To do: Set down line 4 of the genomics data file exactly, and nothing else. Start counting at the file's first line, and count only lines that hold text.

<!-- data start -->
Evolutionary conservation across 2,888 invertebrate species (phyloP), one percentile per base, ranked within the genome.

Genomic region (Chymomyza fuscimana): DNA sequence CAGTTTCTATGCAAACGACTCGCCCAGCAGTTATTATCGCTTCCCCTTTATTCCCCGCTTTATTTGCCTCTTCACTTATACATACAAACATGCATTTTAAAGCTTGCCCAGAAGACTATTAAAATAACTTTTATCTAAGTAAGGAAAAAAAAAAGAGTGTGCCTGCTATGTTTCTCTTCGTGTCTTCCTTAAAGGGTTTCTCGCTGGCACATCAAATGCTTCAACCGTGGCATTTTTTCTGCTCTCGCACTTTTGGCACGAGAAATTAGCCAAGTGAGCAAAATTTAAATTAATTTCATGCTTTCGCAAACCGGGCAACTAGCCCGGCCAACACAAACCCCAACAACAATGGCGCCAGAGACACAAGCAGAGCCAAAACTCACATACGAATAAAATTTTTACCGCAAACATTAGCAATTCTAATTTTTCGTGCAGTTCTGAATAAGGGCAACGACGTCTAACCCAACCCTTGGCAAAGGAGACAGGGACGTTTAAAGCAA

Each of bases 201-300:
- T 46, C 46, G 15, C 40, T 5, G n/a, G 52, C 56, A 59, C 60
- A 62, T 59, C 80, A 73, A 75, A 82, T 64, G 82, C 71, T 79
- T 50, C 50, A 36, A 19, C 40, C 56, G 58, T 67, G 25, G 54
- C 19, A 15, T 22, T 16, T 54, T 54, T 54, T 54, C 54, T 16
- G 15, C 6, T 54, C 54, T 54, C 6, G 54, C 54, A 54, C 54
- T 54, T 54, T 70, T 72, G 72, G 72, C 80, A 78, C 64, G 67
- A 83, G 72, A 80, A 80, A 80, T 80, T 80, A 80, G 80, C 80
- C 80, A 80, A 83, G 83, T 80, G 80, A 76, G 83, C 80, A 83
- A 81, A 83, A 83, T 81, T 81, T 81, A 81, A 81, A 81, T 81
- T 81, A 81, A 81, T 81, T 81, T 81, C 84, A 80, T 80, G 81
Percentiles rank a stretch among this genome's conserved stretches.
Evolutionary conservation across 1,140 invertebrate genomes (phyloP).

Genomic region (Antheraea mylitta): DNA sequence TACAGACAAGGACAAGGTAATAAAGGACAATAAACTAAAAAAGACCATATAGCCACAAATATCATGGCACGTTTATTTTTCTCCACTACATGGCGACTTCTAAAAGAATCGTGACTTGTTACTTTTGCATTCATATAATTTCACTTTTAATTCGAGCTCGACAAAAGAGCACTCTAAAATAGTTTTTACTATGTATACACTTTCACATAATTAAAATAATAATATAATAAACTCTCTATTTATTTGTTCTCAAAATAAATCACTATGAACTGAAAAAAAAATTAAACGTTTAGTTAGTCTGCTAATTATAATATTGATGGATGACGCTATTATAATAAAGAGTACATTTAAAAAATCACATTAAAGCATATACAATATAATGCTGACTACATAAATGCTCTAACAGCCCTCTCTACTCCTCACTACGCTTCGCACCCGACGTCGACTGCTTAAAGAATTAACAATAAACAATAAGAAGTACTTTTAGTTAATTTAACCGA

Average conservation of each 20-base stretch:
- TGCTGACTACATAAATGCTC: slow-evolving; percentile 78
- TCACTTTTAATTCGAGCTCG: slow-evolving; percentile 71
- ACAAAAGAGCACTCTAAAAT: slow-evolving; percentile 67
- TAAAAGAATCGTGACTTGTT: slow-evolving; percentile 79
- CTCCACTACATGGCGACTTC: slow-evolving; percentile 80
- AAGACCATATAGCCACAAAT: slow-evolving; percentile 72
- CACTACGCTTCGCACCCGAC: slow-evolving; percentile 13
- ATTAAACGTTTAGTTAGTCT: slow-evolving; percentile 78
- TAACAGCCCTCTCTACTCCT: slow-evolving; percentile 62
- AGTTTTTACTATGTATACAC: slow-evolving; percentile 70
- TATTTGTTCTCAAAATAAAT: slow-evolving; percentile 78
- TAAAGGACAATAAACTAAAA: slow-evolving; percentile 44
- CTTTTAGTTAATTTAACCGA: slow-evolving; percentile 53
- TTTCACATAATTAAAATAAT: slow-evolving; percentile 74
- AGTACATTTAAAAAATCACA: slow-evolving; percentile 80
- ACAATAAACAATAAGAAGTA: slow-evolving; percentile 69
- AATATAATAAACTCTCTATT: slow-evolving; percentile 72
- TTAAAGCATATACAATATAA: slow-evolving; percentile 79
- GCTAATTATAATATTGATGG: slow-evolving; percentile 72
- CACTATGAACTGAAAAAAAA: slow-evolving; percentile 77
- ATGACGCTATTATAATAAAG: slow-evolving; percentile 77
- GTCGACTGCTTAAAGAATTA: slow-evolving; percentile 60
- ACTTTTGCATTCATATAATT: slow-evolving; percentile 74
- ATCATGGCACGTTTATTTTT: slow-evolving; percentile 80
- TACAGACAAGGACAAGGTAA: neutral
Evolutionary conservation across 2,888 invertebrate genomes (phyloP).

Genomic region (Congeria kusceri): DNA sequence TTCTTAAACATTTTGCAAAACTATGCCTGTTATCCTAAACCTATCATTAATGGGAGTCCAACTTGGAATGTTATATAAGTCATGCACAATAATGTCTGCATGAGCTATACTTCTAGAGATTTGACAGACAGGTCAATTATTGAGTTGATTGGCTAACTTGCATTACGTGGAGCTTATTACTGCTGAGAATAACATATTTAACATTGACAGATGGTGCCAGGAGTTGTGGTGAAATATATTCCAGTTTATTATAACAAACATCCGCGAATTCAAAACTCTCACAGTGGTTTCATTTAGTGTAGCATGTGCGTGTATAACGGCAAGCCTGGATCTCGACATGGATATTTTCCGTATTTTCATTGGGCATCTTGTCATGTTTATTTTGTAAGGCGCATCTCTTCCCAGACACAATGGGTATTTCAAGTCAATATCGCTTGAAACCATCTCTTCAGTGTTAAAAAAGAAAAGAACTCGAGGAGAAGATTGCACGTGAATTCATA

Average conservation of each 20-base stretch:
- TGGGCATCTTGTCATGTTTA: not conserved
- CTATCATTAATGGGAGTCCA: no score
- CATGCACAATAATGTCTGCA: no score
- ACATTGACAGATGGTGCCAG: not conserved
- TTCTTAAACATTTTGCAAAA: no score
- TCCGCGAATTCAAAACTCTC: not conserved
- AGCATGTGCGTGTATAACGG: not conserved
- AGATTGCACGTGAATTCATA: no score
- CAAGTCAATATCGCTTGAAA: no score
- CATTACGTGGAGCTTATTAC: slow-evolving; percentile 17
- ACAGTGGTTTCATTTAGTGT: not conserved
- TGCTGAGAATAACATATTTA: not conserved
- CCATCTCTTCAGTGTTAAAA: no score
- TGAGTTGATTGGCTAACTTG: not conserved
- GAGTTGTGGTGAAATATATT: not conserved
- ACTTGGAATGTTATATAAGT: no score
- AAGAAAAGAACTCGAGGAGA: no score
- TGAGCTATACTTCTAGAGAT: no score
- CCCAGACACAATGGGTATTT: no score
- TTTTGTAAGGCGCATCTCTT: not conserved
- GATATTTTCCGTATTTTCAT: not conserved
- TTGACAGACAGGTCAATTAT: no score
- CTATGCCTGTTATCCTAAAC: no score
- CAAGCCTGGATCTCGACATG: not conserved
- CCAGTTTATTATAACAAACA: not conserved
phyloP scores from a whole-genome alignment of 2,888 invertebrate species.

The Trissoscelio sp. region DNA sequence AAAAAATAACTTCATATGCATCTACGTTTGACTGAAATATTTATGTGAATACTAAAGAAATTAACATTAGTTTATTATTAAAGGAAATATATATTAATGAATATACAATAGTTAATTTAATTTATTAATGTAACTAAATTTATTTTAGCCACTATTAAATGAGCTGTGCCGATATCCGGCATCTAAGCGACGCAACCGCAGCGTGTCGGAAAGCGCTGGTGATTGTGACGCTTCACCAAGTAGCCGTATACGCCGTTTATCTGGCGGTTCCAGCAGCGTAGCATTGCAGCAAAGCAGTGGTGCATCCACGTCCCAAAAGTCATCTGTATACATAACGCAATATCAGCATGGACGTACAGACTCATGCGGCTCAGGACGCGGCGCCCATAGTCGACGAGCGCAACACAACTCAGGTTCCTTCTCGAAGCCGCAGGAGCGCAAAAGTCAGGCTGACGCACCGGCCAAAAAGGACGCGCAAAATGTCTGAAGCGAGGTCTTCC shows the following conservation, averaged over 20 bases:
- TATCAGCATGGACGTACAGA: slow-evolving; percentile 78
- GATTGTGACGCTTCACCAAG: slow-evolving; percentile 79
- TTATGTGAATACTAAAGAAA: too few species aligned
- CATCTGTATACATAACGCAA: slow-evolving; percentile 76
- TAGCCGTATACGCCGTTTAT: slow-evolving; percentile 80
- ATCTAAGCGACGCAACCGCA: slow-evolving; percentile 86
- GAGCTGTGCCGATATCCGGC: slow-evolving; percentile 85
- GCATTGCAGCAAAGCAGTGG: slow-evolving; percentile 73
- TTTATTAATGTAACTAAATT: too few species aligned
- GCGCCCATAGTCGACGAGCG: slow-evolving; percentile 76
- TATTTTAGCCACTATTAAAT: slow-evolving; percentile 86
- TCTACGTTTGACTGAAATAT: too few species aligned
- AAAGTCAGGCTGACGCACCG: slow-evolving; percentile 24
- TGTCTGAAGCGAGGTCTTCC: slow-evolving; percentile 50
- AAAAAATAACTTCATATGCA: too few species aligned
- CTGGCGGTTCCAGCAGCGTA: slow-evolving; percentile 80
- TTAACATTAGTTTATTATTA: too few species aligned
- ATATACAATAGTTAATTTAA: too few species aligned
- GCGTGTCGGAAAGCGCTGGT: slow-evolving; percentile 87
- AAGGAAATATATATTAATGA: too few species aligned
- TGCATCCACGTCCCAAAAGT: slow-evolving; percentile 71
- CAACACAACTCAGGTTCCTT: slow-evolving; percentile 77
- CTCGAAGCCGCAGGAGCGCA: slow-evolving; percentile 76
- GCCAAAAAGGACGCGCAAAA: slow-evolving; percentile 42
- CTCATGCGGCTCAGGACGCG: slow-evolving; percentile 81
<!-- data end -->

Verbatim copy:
- T 46, C 46, G 15, C 40, T 5, G n/a, G 52, C 56, A 59, C 60